|The art of the accent!|
The theatrical smorgasbord that is the SHAW festival continues this summer in the historic town of Niagara on the Lake. The next performance we saw during our July visit was the SHAW version of Pygmalion. Perhaps George Bernard Shaw’s most iconic and popular play, we attended the talk beforehand which gave some explanation to the modern twist on the story taken by this production.
|Things are looking rosy!|
In days gone by, your accent very much determined your class and accentism which judges someone by how they speak although less prevalent today, is still alive and well. Pygmalion is very much a social commentary on that fact. How you speak showed where you came from, what you did (or didn’t do) and very often how much money you had. Received pronunciation (RP) is the only accent in the UK that is linked to class and education and not to geography. Class we are told is more fluid today and yet we have less social mobility in the UK than in many previous decades. Shaw’s play masks – in what he ironically called a ‘romantic comedy’ – his rather scathing observations on the reality of what these divisions meant for people at the time he was writing.
|You say Gazebo..|
Professor of phonetics Henry Higgins makes a bet that he can train a bedraggled Cockney flower girl, Eliza Doolittle, to pass for a duchess at an ambassador’s garden party by teaching her to assume a veneer of gentility, the most important element of which, he believes, is impeccable speech. The play is a sharp lampoon of the rigid British class system of the day and a commentary on women’s independence.
The Shaw festival prides itself on the accents of its talented ensemble and I have to say that by and large they are pretty good at them, as English accents can be tricky (even for the English!) In this production, set more in the modern day with an Asian Eliza Dolittle ( Harveen Sandhu) – Eliza has abandoned the straight cockney accent for something dubbed Multicultural London English. London is indeed a melting pot of cultures and accents today but I’m pretty sure that true blue cockneys aren’t quite yet extinct (Eastenders has quite a few) and our Eliza’s wandering vowels emerged as an accent I’m not quite sure actually exists right now.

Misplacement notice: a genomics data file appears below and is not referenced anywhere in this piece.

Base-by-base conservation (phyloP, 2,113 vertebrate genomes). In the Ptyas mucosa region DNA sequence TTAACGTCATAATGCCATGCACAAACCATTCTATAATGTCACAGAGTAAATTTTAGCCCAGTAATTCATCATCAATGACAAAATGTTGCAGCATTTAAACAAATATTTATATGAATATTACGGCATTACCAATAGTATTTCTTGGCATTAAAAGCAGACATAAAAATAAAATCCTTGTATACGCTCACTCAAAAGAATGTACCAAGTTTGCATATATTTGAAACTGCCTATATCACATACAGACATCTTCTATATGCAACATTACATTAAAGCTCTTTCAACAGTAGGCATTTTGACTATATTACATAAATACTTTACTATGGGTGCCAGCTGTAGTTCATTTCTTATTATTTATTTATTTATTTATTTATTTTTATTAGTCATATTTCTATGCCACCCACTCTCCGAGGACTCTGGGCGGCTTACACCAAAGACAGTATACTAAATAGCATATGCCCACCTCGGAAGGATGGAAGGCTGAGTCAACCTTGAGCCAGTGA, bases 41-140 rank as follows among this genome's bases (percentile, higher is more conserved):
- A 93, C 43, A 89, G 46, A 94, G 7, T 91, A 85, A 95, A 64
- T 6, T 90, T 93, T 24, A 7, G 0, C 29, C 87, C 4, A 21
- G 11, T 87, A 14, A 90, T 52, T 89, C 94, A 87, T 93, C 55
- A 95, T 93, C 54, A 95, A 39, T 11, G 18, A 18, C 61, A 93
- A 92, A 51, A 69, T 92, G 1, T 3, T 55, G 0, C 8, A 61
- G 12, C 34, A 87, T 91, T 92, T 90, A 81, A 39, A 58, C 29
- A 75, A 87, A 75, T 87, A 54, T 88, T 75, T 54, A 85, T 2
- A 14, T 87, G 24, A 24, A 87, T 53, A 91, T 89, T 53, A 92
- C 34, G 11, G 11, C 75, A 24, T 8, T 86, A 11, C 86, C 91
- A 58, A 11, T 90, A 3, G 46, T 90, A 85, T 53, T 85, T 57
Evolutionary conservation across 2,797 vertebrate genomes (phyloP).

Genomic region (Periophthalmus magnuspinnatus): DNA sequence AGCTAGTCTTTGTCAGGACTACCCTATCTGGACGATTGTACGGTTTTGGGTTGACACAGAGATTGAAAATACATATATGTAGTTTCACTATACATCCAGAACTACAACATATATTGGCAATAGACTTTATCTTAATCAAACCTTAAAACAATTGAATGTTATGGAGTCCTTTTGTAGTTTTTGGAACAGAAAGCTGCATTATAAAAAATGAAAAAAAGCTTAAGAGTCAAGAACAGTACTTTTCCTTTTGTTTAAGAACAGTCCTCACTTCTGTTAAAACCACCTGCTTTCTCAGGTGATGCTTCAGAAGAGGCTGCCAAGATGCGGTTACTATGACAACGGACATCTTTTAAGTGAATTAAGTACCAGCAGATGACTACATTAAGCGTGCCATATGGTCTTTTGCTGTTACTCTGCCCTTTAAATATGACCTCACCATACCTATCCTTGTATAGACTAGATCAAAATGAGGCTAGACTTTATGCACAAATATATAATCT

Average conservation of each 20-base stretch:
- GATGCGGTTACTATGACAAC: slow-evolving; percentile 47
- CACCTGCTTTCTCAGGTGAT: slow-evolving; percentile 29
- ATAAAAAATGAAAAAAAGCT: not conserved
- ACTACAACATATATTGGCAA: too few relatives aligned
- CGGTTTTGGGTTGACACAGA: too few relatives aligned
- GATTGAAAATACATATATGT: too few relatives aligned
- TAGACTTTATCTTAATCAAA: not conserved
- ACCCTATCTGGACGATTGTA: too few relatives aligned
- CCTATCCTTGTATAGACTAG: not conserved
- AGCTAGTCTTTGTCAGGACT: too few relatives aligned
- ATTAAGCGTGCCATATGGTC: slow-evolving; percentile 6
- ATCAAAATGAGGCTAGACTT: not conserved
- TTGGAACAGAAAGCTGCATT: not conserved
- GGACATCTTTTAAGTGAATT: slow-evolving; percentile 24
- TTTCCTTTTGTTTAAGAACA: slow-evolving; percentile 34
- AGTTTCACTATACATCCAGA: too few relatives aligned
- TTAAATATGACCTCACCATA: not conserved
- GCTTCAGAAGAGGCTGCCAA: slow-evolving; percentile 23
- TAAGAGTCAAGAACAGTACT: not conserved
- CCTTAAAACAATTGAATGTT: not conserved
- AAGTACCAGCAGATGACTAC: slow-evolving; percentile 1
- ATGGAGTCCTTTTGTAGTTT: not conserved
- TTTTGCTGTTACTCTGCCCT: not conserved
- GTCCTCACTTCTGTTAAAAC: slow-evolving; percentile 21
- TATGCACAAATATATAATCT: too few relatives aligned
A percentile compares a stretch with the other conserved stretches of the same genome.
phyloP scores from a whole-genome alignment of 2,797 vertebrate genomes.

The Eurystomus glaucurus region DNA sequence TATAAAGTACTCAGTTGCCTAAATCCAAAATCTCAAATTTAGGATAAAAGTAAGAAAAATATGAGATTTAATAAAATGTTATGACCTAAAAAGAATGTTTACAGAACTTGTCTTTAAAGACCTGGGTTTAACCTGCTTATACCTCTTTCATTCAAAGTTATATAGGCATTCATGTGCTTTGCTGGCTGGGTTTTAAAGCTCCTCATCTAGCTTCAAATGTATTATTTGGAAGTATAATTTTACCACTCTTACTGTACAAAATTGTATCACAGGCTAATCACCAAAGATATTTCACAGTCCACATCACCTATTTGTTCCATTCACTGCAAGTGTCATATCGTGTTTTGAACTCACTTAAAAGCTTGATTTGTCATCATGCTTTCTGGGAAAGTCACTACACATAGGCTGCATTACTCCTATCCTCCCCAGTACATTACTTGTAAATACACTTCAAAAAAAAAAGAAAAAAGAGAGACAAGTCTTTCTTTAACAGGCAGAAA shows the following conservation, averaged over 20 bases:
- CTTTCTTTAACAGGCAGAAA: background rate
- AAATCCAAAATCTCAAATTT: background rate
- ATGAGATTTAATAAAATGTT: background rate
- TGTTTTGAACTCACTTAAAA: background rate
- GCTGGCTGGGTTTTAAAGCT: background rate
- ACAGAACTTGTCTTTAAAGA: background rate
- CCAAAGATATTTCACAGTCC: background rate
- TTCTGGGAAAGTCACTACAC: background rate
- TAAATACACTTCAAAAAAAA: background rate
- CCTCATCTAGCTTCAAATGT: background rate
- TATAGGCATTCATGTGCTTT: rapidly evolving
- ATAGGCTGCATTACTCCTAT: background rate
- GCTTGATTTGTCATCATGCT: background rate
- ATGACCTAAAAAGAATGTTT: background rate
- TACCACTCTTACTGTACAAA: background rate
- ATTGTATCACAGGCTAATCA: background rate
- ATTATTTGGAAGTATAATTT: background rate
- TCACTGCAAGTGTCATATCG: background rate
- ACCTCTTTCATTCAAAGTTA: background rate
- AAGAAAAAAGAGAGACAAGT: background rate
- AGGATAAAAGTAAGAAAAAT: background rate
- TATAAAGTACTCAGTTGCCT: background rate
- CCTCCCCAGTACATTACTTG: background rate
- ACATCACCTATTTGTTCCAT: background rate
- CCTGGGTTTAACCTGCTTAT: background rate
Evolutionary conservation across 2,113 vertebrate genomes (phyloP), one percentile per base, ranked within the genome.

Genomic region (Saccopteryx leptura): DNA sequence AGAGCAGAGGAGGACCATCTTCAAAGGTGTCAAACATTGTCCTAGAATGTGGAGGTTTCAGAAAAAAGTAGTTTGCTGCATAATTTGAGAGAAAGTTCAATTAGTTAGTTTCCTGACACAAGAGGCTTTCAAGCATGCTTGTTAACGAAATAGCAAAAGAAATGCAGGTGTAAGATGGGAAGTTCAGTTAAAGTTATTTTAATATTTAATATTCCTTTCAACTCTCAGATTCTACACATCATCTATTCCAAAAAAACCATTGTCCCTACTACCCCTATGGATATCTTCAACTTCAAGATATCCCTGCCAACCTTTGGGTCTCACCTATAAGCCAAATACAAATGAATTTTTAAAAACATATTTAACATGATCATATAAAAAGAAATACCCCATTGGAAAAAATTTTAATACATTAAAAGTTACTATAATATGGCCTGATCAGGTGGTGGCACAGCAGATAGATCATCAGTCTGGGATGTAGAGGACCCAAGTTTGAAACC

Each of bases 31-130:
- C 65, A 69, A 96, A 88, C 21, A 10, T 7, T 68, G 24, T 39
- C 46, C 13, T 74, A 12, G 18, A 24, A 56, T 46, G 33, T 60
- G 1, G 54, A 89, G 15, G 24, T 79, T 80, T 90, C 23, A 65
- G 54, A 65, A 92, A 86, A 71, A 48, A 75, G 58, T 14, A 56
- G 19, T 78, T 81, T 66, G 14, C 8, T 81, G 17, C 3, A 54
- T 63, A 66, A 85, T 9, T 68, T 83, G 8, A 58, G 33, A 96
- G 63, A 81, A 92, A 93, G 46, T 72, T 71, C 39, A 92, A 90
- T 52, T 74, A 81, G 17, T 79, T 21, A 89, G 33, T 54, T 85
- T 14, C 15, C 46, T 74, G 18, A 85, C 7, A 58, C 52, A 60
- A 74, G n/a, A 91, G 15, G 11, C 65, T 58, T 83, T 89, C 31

|Coffee and cake at Balzacs|
That aside, the production has a fabulous set (as always) and I very much enjoyed the performance of Patrick McManus as Professor Higgins with his autistic thirst for knowledge and school boy enthusiasm superceding any trace of emotional literacy whatsoever. I liked the use of video and multi media which gave it a modern twist and the costumes are to die for as always.
|Do you speak with a plummy accent?|
Talking of having a plum in your mouth Niagara has a plethora of mouth watering plums piled up at the side of the road at this time of year and just as mouth watering was our delightful afternoon tea at the grand Prince of Wales Hotel in the middle of town, just a stone’s throw from the Shaw Festival Theatre. The hotel was named in honour of the son of Edward V who visited on his Canadian tour in 1901 (later to abdicate the throne as Edward VIII.) The luxurious late Victorian splendour has been carefully retained and any fans of Downton Abbey will be in seventh heaven.
|Tea Pot stand off|
|Is it time for tea?|
Niagara-on-the-Lake teems with historical plaques, and is also a designated National Historic Site of Canada. Its accolades include the province’s first newspaper, lending library, parliament, historical museum, and governing body for the legal profession. As well as important battles, the town also gave many black Americans their first taste of freedom, both as a stop on the so called ‘underground railroad’ for those travelling further into Upper Canada, and as a refuge in its own right. (The Underground Railroad, was a vast network of people who helped fugitive slaves escape to the North and to Canada.)
|Lake shore cycling|